Mary Freeman

mary-headshot-draft-1I’m taking a break from local issues today to share news of my mother’s passing.  She was known by many in the Northfield community, some of whom may wonder of her or who may wish my father condolences.

My sister and I wrote her obituary yesterday.  It felt like we were writing the resume of her life.  There’s really no way to capture a sense of soul in a brief, factual chronology of a loved one’s work, accomplishments, and interests.  But for the record, I’ll share the obituary.  Then I’ll add something a little more personal.

Mary Freeman (1938-2016)

Mary K. Freeman of Northfield VT passed away peacefully on November 25, 2016, in Sarasota, Florida.

She is survived by her husband, David Freeman, two daughters, Betty Capron-Herrick and Rosie Laquerre, two sons, Richard Freeman and Nathan Freeman, seven grandchildren, seven great-grandchildren as well as many beloved nieces, nephews and their families.

Mary felt a deep commitment to her work, her community, and social life.  She was a dot-the-I’s-and-cross-the-T’s bookkeeper and was a fixture at the Follett Bookstore at Norwich University.  Mary served as a Lister for the town of Northfield and was a long-time member of the Northfield Business & Professional Association.  Mary was Treasurer of the NBPA for several years.

Mary put in countless hours with David to create the inaugural Labor Day Parade and Bicentennial Celebration in 1975.  She and David were honored to have been named as Grand Marshals of the Labor Day parade for their behind-the-scenes dedication to our community.

Mary was a member of the Northfield Historical Society and a parishioner at St. John the Evangelist church.  She was an active member of the Eastern Star, serving as Chapter Secretary in Northfield.

Funeral services will be held May 20, 2017 with arrangements by Kingston Funeral Home.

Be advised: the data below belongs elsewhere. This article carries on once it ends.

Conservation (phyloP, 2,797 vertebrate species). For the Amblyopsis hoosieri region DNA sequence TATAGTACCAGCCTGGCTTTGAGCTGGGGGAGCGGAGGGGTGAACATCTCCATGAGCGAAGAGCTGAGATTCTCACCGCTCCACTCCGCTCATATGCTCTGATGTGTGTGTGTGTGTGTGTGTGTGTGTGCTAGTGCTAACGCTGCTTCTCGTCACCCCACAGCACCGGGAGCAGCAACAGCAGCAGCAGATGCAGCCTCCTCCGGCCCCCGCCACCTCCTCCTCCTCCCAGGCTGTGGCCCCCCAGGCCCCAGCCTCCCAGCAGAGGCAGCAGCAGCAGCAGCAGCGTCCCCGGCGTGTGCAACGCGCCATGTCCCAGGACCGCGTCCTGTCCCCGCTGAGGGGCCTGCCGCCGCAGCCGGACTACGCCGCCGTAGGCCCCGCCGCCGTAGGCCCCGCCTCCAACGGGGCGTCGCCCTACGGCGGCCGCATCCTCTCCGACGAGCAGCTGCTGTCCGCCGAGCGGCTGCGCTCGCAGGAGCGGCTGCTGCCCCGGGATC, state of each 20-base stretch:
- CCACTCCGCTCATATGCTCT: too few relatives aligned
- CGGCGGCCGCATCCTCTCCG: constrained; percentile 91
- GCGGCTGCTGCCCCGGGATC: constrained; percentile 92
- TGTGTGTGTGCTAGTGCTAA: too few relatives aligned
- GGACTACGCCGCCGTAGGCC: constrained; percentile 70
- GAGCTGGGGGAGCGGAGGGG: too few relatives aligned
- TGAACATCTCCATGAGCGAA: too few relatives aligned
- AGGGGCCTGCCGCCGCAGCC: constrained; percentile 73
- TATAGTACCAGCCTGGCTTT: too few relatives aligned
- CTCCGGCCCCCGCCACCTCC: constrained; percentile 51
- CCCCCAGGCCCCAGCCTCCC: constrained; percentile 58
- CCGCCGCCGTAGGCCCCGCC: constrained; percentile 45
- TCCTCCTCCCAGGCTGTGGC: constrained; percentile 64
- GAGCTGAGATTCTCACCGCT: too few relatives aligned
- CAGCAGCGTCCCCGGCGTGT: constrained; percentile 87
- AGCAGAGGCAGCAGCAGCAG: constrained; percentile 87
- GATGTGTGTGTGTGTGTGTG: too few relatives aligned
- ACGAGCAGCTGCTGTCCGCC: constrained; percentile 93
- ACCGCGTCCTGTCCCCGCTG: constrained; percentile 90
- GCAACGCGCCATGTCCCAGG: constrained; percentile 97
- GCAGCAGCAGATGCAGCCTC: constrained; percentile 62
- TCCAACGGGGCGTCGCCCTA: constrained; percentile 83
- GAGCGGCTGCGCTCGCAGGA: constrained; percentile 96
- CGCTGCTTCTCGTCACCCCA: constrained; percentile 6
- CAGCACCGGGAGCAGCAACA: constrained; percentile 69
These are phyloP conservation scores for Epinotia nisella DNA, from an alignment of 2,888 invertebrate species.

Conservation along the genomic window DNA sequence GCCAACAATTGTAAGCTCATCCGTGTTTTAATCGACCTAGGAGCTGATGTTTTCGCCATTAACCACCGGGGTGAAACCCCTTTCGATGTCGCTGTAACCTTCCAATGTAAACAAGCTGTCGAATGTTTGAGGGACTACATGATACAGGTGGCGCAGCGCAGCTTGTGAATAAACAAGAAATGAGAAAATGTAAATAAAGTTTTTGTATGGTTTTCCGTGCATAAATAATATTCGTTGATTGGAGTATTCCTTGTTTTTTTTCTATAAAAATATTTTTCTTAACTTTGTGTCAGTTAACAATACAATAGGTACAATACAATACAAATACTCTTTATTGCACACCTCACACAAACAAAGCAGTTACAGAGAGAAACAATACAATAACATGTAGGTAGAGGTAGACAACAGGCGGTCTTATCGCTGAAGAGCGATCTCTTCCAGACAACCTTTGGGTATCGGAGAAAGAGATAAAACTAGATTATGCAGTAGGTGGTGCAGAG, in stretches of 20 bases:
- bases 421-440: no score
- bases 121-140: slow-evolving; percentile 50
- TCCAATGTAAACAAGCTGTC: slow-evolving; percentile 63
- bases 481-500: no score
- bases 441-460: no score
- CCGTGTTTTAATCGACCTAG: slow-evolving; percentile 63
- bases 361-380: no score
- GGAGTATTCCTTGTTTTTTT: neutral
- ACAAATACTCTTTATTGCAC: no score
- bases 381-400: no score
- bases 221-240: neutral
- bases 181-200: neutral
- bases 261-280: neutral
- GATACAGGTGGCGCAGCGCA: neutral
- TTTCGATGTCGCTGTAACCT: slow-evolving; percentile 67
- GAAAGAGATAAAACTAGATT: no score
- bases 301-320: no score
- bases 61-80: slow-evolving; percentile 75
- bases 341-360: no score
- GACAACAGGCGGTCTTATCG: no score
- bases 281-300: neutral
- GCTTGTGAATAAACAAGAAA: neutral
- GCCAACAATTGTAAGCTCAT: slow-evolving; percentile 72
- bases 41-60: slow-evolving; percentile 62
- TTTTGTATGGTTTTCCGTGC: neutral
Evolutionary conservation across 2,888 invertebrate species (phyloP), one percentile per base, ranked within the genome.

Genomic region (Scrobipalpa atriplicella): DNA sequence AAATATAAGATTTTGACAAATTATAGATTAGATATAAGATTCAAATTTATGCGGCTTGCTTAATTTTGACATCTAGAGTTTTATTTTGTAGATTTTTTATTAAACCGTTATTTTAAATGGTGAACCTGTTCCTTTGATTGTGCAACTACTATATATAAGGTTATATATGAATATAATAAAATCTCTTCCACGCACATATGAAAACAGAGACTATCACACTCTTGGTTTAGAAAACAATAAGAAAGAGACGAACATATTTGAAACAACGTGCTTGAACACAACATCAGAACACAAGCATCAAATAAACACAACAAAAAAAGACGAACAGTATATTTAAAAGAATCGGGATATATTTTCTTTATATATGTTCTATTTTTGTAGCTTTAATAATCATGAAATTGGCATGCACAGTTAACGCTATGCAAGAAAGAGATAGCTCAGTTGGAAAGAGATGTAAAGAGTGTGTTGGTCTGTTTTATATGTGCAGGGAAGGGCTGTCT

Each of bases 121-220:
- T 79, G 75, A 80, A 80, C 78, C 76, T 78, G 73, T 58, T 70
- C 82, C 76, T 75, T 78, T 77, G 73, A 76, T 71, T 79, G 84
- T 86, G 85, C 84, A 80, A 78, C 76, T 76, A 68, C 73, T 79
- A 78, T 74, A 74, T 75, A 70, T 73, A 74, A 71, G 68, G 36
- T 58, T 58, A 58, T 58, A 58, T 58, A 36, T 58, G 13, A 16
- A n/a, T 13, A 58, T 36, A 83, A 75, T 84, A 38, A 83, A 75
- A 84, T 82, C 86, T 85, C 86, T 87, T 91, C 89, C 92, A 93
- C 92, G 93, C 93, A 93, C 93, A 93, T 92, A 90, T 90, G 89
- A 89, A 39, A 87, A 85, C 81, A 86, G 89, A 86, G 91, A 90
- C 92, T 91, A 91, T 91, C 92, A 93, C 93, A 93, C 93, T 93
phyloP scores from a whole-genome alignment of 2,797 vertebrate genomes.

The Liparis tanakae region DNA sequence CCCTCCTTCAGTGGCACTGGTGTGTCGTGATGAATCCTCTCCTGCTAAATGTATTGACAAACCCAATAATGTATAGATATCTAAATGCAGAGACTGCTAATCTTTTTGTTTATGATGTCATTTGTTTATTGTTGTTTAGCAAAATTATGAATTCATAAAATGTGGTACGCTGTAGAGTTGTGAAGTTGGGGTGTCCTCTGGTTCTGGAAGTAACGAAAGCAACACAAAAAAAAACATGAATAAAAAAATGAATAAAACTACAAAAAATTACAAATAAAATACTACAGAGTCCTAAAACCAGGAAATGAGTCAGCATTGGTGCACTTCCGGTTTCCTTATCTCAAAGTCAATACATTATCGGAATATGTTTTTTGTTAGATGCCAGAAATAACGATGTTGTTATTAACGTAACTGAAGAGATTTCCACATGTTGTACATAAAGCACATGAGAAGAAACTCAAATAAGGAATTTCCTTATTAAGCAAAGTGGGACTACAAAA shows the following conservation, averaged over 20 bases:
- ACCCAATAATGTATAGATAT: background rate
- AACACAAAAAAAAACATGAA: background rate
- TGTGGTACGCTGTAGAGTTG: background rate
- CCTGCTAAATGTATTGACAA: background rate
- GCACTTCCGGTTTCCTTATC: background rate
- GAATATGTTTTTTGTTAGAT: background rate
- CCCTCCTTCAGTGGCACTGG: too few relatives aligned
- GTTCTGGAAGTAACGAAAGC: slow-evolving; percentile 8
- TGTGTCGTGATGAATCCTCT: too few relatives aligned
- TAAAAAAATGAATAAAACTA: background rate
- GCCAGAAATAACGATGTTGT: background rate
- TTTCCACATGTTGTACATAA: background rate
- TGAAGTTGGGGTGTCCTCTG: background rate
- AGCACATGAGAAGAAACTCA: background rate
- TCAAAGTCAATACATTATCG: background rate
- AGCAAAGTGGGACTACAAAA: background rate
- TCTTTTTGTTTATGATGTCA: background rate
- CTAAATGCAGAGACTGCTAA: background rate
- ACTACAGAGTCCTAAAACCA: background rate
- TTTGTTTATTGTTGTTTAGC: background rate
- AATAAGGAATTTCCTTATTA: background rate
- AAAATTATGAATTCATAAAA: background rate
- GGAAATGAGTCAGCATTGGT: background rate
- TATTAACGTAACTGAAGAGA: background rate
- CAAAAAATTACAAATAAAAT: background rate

Condolences may be sent to:

David Freeman
1800 Englewood Rd. Unit 165
Englewood, FL 34223

On a personal note, I’d like to say to those who have lost a parent, I now know your pain.  My heart is with you if you have experienced such a loss.  For those who haven’t, my heart will be with you when that time comes.

My mother was a good and fine lady, likely much like yours.  She was resistant to change, but when my father led the way she adapted and found new ways of finding happiness.

One of the most significant changes was the sale of their home on Freeman Road.  The Freeman family isn’t broad in numbers but we are deep in local heritage and tradition.  The idea of moving off the hill wasn’t popular with my mother, but the reality of retirement and the need to downsize was evident.  My parents made a new home closer to town and began to winter in a Gulf Coast town south of Sarasota.  I must say, her smile was vibrant in Florida.  She danced, rode a bicycle, and went swimming in her retirement community.

My father, David, stood by my mother’s side as her husband, life companion, and over the last few years, as her primary caregiver.   He’s reached an important milestone in his life more dramatic than any other, and one I can’t possibly imagine.  My hope is that he finds a new happiness in the years to come.

Rabbit Hollow Road Closure

A very concerning note landed in the Selectboard email inbox yesterday.  On Monday, bridge inspectors from VTrans recommended the closure of the Rabbit Hollow Bridge.  From the date-stamp on the photos in the report, it seems like this recommendation came immediately after inspection.  The report and accompanying photos are pretty grim.  (Click here to read the report.)

**The northern floorsystem has been compromised, as all of the steel stringer ends are more or less unsupported due to extensive bearing pedestal deterioration.  The I-beam pedestals below each of the seven (7) stringer ends at abutment #2 have failed.  All have heavy corrosion and extreme distortion from buckling.  The end of the deck and floorsystem at the northern abutment is now basically cantilevered off from the last floorbeam, which is roughly fifteen (15) feet to the south of the bridge end.  Under light loading, the wood plank deck defects significantly and the interior stringers have dropped away from the deck interface.  The now “floating” stringers are also subject to significant distortional and rotational forces, as they lack lateral restraint.

Fortunately, the Railroad owns the bridge, so it seems that Northfield residents won’t bear the cost of repairs or replacement.  Moving forward, the Town, VTrans, and Railroad will have to communicate and determine a repair/replacement schedule.

In the meantime, here are some pictures of the Rabbit Hollow Bridge on BridgeHunter.com.  Photo Credits go to Michael Quiet, who says, “Despite its small size and rusted appearance, the bridge is significant to our transportation heritage as an early and unaltered example of its type.”  Thanks, Michael!